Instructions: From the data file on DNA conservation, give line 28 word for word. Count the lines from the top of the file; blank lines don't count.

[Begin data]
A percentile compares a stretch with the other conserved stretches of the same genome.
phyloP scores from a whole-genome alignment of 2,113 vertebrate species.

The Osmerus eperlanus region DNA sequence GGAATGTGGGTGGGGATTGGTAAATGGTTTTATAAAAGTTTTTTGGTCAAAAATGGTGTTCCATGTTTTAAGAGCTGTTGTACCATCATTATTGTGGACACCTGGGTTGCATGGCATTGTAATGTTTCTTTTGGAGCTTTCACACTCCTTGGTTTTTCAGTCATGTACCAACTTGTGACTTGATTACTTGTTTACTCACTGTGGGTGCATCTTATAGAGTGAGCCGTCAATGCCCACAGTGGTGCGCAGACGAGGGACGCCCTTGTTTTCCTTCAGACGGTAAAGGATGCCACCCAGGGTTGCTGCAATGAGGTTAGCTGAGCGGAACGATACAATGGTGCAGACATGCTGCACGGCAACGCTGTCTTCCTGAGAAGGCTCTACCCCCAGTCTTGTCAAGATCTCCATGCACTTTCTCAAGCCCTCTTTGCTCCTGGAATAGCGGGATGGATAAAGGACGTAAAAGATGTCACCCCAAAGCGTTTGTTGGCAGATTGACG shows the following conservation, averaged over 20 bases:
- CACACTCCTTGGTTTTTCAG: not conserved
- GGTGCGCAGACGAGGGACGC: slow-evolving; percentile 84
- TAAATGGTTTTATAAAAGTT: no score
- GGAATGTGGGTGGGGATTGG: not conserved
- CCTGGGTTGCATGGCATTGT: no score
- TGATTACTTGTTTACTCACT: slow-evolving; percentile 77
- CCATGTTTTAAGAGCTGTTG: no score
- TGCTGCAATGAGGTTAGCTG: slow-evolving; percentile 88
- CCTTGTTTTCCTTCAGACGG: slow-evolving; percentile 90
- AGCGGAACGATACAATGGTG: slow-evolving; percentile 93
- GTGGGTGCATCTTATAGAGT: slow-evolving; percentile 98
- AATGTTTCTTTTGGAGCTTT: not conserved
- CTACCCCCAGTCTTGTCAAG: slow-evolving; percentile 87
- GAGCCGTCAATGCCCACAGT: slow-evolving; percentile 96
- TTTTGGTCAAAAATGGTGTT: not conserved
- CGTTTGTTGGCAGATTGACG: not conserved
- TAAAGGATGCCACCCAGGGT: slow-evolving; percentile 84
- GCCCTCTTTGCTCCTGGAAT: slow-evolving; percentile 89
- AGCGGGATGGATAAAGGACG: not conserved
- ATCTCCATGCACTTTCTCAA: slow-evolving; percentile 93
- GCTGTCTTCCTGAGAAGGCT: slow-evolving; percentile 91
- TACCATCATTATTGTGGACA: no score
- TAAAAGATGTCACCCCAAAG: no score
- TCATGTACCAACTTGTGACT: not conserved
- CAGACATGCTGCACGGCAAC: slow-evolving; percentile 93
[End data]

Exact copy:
- CAGACATGCTGCACGGCAAC: slow-evolving; percentile 93